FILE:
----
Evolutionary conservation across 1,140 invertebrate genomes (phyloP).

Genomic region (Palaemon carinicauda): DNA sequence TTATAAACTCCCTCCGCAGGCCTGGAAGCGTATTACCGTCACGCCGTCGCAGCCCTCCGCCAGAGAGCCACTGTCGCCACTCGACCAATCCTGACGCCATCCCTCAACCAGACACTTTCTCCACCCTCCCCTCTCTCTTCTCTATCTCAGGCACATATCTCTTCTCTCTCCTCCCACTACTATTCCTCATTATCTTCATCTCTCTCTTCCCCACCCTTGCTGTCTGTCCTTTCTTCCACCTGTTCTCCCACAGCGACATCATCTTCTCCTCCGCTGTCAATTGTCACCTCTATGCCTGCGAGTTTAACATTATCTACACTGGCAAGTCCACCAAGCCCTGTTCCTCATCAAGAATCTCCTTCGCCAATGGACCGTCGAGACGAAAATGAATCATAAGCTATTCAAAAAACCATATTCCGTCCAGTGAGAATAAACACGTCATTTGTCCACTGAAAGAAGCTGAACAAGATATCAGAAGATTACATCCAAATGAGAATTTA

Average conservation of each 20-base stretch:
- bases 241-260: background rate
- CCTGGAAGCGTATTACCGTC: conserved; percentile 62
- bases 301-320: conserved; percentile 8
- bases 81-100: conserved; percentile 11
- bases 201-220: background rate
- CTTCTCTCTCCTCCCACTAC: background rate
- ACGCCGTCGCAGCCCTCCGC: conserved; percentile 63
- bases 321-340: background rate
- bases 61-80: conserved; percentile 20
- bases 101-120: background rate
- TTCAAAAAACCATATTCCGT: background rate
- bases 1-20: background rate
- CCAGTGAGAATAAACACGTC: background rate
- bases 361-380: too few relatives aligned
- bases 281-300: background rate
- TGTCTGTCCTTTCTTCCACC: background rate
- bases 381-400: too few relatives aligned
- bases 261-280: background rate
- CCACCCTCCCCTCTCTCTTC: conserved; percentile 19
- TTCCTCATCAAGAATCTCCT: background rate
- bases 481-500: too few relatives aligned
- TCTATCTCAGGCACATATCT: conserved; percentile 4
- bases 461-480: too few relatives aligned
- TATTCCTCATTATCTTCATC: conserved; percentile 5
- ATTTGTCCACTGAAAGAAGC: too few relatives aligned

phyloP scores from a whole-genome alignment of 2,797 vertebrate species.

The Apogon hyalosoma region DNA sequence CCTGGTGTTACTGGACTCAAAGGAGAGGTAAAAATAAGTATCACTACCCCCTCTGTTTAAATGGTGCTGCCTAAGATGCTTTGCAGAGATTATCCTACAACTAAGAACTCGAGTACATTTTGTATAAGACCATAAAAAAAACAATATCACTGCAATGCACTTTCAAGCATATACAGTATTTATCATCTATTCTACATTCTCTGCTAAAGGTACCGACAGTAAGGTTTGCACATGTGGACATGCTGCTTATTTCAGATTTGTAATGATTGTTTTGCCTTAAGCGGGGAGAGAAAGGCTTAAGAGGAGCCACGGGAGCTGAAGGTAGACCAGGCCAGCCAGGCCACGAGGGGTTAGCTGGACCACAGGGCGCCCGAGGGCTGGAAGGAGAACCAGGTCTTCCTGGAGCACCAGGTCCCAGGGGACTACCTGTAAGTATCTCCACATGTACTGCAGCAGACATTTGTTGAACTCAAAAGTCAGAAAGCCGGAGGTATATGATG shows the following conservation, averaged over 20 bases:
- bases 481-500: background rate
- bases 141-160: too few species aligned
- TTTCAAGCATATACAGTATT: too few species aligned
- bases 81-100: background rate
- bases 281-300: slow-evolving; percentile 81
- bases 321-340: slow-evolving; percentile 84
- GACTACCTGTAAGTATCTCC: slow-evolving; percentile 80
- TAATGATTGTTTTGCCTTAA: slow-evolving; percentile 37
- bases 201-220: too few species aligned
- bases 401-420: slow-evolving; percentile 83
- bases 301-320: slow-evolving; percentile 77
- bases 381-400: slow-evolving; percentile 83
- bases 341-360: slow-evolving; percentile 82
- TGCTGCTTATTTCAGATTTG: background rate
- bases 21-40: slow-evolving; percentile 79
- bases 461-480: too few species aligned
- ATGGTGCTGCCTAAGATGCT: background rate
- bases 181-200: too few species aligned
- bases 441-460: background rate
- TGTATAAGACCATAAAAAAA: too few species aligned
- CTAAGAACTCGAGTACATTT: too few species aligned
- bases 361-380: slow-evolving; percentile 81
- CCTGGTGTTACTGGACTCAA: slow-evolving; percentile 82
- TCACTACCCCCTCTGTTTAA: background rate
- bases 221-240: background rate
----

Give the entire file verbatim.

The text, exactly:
Evolutionary conservation across 1,140 invertebrate genomes (phyloP).

Genomic region (Palaemon carinicauda): DNA sequence TTATAAACTCCCTCCGCAGGCCTGGAAGCGTATTACCGTCACGCCGTCGCAGCCCTCCGCCAGAGAGCCACTGTCGCCACTCGACCAATCCTGACGCCATCCCTCAACCAGACACTTTCTCCACCCTCCCCTCTCTCTTCTCTATCTCAGGCACATATCTCTTCTCTCTCCTCCCACTACTATTCCTCATTATCTTCATCTCTCTCTTCCCCACCCTTGCTGTCTGTCCTTTCTTCCACCTGTTCTCCCACAGCGACATCATCTTCTCCTCCGCTGTCAATTGTCACCTCTATGCCTGCGAGTTTAACATTATCTACACTGGCAAGTCCACCAAGCCCTGTTCCTCATCAAGAATCTCCTTCGCCAATGGACCGTCGAGACGAAAATGAATCATAAGCTATTCAAAAAACCATATTCCGTCCAGTGAGAATAAACACGTCATTTGTCCACTGAAAGAAGCTGAACAAGATATCAGAAGATTACATCCAAATGAGAATTTA

Average conservation of each 20-base stretch:
- bases 241-260: background rate
- CCTGGAAGCGTATTACCGTC: conserved; percentile 62
- bases 301-320: conserved; percentile 8
- bases 81-100: conserved; percentile 11
- bases 201-220: background rate
- CTTCTCTCTCCTCCCACTAC: background rate
- ACGCCGTCGCAGCCCTCCGC: conserved; percentile 63
- bases 321-340: background rate
- bases 61-80: conserved; percentile 20
- bases 101-120: background rate
- TTCAAAAAACCATATTCCGT: background rate
- bases 1-20: background rate
- CCAGTGAGAATAAACACGTC: background rate
- bases 361-380: too few relatives aligned
- bases 281-300: background rate
- TGTCTGTCCTTTCTTCCACC: background rate
- bases 381-400: too few relatives aligned
- bases 261-280: background rate
- CCACCCTCCCCTCTCTCTTC: conserved; percentile 19
- TTCCTCATCAAGAATCTCCT: background rate
- bases 481-500: too few relatives aligned
- TCTATCTCAGGCACATATCT: conserved; percentile 4
- bases 461-480: too few relatives aligned
- TATTCCTCATTATCTTCATC: conserved; percentile 5
- ATTTGTCCACTGAAAGAAGC: too few relatives aligned

phyloP scores from a whole-genome alignment of 2,797 vertebrate species.

The Apogon hyalosoma region DNA sequence CCTGGTGTTACTGGACTCAAAGGAGAGGTAAAAATAAGTATCACTACCCCCTCTGTTTAAATGGTGCTGCCTAAGATGCTTTGCAGAGATTATCCTACAACTAAGAACTCGAGTACATTTTGTATAAGACCATAAAAAAAACAATATCACTGCAATGCACTTTCAAGCATATACAGTATTTATCATCTATTCTACATTCTCTGCTAAAGGTACCGACAGTAAGGTTTGCACATGTGGACATGCTGCTTATTTCAGATTTGTAATGATTGTTTTGCCTTAAGCGGGGAGAGAAAGGCTTAAGAGGAGCCACGGGAGCTGAAGGTAGACCAGGCCAGCCAGGCCACGAGGGGTTAGCTGGACCACAGGGCGCCCGAGGGCTGGAAGGAGAACCAGGTCTTCCTGGAGCACCAGGTCCCAGGGGACTACCTGTAAGTATCTCCACATGTACTGCAGCAGACATTTGTTGAACTCAAAAGTCAGAAAGCCGGAGGTATATGATG shows the following conservation, averaged over 20 bases:
- bases 481-500: background rate
- bases 141-160: too few species aligned
- TTTCAAGCATATACAGTATT: too few species aligned
- bases 81-100: background rate
- bases 281-300: slow-evolving; percentile 81
- bases 321-340: slow-evolving; percentile 84
- GACTACCTGTAAGTATCTCC: slow-evolving; percentile 80
- TAATGATTGTTTTGCCTTAA: slow-evolving; percentile 37
- bases 201-220: too few species aligned
- bases 401-420: slow-evolving; percentile 83
- bases 301-320: slow-evolving; percentile 77
- bases 381-400: slow-evolving; percentile 83
- bases 341-360: slow-evolving; percentile 82
- TGCTGCTTATTTCAGATTTG: background rate
- bases 21-40: slow-evolving; percentile 79
- bases 461-480: too few species aligned
- ATGGTGCTGCCTAAGATGCT: background rate
- bases 181-200: too few species aligned
- bases 441-460: background rate
- TGTATAAGACCATAAAAAAA: too few species aligned
- CTAAGAACTCGAGTACATTT: too few species aligned
- bases 361-380: slow-evolving; percentile 81
- CCTGGTGTTACTGGACTCAA: slow-evolving; percentile 82
- TCACTACCCCCTCTGTTTAA: background rate
- bases 221-240: background rate